Cacao fermentado (fermented cacao beans), the principal ingredient for Oaxacan chocolateatole. You might be familiar with champurrado, the chocolate atole (note separation of the words) made in many parts of Mexico. Chocolateatole is not champurrado, it is a drink unique to Oaxaca.
Grinding the fermented cacao beans on a metate to prepare for the foam for chocolateatole.
Chocolateatole oaxaquéño, topped with a large amount of extremely thick chocolate foam and ready to be drunk.
The Encuentro offered four full days of academic conferences in addition to offering food from every region of Oaxaca. We heard panel conference about El Quehacer de una Cocinera Tradicional (The Tasks of a Traditional Cook), moderated by chef Margarita Carrillo de Salinas; about La Cocina Oaxaqueña como Patrimonio del Estado de Oaxaca y la Importancia de Preservarla (The Oaxacan Cuisine as a Heritage and the Importance of Preserving It), presented by teacher, writer, and designer Claudio Sánchez Islas; El Maíz Como Patrimonio Gastronómico (Corn as a Gastronomic Heritage), presented by Maestro Rafael Mier Sáinz Trapaga (photo above); and Conversario de Cocineras Tradicionales del Estado de Oaxaca "Historias de la Vida" (A Conversation Among Traditional Cooks from Oaxaca: Life Stories, again moderated by writer/chef Margarita Carrillo de Salinas.
The group of eight cocineras tradicionales who willingly shared their life histories. Left to right: Sra. Carina Santiago Bautista, Sra. Faustina Lucía Valencia Sánchez, Sra. Martina Sánchez Cruz, Dra. Ana Laura Martínez (director of the Culinary Arts School in Tijuana, Baja California); Sra. Dolores García Arroyo; Sra. María Sarah Gómez Galán; Sra. Emma Méndez García (holding the microphone), Sra. Elena Tapia Flores (in the white cap), Sra. Porfiria Bautista López, and chef/writer Margarita Carrillo de Salinas, the moderator of the panel. This conference was so moving that we in the audience wept unguardedly as these women spoke. They opened their hearts and minds to tell us who they are, why they cook, and the incredible deep personal meaning their cooking holds for them, for their children, and for future generations. It was an honor and a privilege to be present.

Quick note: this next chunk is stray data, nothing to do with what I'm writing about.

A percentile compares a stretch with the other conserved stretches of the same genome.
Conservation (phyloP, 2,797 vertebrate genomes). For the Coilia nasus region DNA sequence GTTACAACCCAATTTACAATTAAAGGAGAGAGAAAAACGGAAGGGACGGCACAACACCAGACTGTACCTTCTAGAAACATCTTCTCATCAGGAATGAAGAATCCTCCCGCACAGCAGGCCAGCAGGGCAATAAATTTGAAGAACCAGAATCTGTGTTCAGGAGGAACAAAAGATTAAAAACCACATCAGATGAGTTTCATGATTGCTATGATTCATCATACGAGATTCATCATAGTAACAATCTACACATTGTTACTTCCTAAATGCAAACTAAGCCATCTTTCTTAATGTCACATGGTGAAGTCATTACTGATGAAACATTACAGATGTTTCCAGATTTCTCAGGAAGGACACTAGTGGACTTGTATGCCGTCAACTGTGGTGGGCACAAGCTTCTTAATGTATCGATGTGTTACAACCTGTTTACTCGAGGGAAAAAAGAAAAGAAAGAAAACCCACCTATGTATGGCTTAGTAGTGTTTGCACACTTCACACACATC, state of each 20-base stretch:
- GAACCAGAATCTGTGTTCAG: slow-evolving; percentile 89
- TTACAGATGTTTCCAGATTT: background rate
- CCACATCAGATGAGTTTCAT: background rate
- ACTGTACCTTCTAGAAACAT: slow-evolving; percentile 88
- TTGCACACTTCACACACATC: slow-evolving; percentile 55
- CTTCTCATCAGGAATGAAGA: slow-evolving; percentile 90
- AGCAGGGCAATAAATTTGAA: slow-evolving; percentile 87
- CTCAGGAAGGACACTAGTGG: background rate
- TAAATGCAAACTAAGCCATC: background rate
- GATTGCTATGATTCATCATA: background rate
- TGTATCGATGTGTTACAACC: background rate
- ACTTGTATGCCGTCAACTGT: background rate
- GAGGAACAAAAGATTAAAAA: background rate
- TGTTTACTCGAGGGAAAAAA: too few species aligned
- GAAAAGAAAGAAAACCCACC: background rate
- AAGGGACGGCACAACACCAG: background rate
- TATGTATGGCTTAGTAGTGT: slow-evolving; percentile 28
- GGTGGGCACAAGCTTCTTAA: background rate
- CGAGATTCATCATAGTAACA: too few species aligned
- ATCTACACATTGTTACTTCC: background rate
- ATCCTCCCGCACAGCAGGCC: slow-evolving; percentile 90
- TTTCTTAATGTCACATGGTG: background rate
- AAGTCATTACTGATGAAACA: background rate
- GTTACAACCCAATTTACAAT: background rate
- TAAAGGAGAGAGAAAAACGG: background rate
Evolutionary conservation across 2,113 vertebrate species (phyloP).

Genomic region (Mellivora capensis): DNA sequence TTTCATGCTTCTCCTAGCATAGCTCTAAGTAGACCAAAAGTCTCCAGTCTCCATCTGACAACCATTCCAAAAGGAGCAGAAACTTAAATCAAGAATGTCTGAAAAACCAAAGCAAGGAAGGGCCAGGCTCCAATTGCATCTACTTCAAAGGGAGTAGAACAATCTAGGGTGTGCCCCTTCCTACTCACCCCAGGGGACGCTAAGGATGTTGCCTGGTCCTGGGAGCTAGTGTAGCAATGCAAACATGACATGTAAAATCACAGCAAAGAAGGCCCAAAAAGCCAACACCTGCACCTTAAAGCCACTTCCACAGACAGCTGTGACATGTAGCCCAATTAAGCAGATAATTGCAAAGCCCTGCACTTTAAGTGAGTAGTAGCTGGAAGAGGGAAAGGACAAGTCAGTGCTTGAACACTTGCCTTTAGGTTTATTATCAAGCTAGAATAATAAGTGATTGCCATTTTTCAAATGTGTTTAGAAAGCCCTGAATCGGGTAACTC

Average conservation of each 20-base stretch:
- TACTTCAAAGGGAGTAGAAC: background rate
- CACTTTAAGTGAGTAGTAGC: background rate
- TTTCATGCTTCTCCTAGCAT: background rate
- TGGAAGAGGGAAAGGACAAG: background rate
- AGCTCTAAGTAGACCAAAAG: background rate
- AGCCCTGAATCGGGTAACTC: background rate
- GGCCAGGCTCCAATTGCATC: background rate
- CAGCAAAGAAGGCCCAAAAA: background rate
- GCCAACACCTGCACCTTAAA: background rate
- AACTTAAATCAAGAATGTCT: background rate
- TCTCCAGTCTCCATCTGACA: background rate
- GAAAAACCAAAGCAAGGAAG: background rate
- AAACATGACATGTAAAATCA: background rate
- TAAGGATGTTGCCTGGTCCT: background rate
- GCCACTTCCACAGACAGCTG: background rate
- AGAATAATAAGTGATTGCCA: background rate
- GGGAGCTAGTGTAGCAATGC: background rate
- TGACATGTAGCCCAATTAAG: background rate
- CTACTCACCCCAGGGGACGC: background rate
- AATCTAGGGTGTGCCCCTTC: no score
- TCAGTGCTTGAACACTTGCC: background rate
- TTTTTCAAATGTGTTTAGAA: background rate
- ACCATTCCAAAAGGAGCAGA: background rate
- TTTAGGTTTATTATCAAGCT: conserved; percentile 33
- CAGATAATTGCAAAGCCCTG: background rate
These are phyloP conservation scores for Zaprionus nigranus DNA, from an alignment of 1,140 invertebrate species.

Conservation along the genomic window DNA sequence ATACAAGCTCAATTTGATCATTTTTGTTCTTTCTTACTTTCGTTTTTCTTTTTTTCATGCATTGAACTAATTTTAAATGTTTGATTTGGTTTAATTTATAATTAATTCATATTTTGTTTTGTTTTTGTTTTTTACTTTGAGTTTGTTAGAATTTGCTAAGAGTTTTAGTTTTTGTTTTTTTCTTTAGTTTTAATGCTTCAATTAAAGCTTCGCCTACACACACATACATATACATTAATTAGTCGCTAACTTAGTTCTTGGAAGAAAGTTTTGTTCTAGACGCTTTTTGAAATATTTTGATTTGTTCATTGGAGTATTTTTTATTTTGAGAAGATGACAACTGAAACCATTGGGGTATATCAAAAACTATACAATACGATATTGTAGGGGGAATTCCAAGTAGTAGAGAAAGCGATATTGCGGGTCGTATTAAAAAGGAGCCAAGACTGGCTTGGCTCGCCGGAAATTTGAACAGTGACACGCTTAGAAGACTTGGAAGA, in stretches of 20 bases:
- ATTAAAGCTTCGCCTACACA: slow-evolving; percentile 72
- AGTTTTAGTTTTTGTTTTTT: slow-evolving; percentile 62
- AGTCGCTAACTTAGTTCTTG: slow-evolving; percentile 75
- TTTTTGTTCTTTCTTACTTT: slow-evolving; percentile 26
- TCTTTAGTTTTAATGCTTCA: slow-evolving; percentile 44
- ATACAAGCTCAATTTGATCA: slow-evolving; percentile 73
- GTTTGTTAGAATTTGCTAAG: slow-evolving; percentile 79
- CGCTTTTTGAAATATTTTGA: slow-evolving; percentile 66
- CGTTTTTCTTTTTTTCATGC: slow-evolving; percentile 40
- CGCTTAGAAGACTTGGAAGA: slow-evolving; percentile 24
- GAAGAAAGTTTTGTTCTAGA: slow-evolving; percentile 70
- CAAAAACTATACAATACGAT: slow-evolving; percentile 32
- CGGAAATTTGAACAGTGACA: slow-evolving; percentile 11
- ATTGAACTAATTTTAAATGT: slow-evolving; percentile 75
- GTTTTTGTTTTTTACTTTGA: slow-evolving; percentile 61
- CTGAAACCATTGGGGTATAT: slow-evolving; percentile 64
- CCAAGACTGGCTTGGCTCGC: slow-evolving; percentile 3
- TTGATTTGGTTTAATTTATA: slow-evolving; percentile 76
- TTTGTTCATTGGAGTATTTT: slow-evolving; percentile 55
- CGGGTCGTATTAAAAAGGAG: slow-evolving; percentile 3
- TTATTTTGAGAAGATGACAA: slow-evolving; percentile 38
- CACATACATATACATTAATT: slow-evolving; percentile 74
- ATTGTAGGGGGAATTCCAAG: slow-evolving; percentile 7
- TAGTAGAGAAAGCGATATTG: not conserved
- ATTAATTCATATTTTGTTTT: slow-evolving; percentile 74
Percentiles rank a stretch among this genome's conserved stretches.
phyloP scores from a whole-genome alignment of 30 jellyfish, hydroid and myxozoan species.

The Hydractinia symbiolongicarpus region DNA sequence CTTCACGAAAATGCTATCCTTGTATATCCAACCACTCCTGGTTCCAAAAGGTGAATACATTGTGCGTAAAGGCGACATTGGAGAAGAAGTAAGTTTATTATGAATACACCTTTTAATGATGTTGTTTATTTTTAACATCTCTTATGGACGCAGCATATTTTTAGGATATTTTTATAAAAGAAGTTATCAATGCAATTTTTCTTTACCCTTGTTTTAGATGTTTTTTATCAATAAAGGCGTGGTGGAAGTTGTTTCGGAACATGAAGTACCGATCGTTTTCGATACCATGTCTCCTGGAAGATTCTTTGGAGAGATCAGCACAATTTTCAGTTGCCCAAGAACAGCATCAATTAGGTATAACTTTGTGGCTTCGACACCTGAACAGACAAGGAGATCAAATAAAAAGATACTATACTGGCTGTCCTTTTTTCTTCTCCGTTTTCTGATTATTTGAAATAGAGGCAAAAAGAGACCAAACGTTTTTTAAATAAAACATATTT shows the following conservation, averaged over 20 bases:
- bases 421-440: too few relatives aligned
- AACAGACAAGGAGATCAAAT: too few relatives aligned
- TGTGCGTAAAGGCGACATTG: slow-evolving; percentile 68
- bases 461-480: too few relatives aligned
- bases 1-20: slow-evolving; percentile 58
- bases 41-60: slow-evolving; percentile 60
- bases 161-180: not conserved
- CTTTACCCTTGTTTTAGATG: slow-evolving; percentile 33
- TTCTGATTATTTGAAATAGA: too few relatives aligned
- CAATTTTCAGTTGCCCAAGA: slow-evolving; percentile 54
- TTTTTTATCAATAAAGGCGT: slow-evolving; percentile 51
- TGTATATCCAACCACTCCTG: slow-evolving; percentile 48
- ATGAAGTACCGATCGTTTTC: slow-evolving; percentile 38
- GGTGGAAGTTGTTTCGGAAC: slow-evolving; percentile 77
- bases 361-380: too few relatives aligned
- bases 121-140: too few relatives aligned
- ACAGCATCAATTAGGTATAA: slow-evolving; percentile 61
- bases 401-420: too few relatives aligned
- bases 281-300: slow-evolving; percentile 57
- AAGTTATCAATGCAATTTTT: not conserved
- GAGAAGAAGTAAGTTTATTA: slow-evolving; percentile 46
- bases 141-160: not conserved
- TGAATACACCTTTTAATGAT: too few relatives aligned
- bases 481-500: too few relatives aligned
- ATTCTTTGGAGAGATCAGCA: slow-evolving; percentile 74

At the end of that conference, cocinera tradicional Sra. Emma Méndez García, from Huautla de Jiménez, La Cañada zone, sang her gratitude to the audience with this song in her native Mazateco language. Sra. Méndez prepared five distinct dishes for the Encuentro, among them pipián con huevo duro (a seed-based sauce with hard-boiled eggs), tamales with tesmole (a pre-Hispanic recipe), and quelites (native greens).
On that beautiful note, we'll stop until next week. Come back on June 9, 2018, to enjoy Mexico Cooks! final report about the Second Annual Encuentro de Cocineras Tradicionales de Oaxaca. We're going to visit 70 cocineras traditionales as each of them prepares tamales important in the region where each cook lives. You know that I've been to many, many of Mexico's fantastic food events, but I have never been so bowled over as I was by the tamales demonstration. Don't miss it, right here in one week.